Hale’s two-island concept also proved the right choice for the Summit, NJ kitchen of a mother with young children. “With a square footprint, I was able to design a U-shaped kitchen with two islands roughly 96″x42″ each,” she tells. ”That kept the working kitchen all within reach while also creating auxiliary areas for morning coffee, after-school snacks and setting up a buffet for parties and football Sundays. The primary island provides plenty of counter space as well as a prep sink. Keeping the main sink plus two concealed dishwashers on the perimeter creates an additional ‘clean-up’ task zone.”
Hale also went with double islands for an L-shaped kitchen that posed several challenges, such as achieving balance and symmetry and finding room for all the key appliances with very little wall space available. The solution was placing the windows to suit the kitchen layout and centering the range and the island sink.
It took two islands and perceptive designer Peter Cardamone of Bluebell Kitchens in Wayne, PA, to create the dream kitchen of a family that loves the luxe, clean vibes of fine resorts and spas.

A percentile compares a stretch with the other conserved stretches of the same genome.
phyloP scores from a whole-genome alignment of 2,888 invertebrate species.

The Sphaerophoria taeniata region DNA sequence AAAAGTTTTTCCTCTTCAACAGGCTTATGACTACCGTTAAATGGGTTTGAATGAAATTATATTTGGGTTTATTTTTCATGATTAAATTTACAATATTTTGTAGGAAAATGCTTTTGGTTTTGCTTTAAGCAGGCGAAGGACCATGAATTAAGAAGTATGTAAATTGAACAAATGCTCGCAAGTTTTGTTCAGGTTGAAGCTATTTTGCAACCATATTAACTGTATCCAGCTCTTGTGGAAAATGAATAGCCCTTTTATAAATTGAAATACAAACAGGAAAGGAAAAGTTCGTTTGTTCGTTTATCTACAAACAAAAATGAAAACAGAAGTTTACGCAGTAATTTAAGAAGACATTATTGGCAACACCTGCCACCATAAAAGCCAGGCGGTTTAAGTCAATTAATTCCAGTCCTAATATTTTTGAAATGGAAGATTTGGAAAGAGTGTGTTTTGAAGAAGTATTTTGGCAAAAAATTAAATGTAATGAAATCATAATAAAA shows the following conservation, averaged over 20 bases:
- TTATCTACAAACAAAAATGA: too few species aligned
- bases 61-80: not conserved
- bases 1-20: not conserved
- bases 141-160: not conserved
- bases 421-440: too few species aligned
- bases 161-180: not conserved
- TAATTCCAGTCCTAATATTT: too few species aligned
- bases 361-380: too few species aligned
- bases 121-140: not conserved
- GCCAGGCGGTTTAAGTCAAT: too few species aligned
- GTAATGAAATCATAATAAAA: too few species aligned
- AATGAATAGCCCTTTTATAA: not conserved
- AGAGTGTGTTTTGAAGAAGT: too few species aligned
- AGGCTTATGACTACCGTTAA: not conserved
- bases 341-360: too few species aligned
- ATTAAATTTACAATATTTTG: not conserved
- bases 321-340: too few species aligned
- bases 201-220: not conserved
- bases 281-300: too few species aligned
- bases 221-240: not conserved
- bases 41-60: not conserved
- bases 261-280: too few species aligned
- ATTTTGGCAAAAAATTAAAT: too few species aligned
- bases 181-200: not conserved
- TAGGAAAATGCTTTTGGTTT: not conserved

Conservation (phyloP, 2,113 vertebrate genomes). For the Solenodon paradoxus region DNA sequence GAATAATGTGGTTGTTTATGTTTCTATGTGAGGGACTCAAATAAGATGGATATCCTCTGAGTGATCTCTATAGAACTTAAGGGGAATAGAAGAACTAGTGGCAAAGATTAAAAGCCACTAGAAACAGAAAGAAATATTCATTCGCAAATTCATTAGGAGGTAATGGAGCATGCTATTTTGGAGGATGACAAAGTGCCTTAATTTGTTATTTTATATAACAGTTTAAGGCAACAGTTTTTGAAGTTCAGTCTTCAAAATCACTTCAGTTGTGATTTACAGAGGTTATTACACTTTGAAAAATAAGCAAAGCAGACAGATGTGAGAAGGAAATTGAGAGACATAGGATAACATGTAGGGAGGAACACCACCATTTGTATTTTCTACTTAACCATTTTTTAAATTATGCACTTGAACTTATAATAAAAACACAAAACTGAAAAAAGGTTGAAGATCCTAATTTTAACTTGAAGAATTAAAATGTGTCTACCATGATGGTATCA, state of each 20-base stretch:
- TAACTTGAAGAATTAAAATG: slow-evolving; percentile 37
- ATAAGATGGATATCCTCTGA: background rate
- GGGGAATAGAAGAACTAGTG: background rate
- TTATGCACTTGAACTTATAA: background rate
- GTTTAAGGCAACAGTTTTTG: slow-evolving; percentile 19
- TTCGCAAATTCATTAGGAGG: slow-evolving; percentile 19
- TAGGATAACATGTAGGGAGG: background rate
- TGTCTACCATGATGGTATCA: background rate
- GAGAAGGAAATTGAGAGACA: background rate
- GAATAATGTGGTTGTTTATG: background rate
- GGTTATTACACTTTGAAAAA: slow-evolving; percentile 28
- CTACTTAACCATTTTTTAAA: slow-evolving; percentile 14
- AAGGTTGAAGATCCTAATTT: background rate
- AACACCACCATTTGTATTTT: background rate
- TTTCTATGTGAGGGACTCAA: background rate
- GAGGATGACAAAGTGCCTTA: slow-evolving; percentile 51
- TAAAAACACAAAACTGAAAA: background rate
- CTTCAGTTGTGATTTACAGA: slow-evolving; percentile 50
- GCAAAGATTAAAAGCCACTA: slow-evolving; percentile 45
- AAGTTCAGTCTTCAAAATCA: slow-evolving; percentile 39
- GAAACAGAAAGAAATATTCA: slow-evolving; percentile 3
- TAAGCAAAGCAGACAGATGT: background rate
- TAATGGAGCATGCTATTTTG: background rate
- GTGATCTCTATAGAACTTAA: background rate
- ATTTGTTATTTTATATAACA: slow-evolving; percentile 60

“The clients wanted a modern two-zone kitchen in a large open space,” explains Cardamone. “One zone would be for family meals, and the other for baking, something the daughters enjoy. Originally, the baking zone was planned as a separate pantry, but we decided to make it part of the kitchen as a second island. That would provide an extra serving area at party time. The cabinets feature minimal handles for a sleek, organic look, and the countertops combine Cristallo quartzite and butcher block for lots of personality.”
Going with dual islands was also the right concept for a New Jersey shore home owned by two brothers and their families. Designed by Victor Fernandez of Bluebell Kitchens to comfortably accommodate a crowd, the 27’x29′ kitchen was laid out for seamless interaction between cooking and entertainment. Someone can cook without interruption at the first island, which creates a natural separation from the rest of the space, while the second island is designed more as a table and can easily seat 10.
The bases of the islands are made of a reeded rift white oak with a concealed metal structure inside to support the different thicknesses of the countertop.
“The reeded surfaces create wonderful texture,” says Fernandez. “They set the islands apart from the rest of the kitchen, which features white rift oak cabinetry.”
An L-shaped island with a lower-level bar/dining area is the main feature of an industrial/contemporary space in Philadelphia’s Chestnut Hill area, designed by Cardamone and Hannah Dee, owner of the home and an interior designer.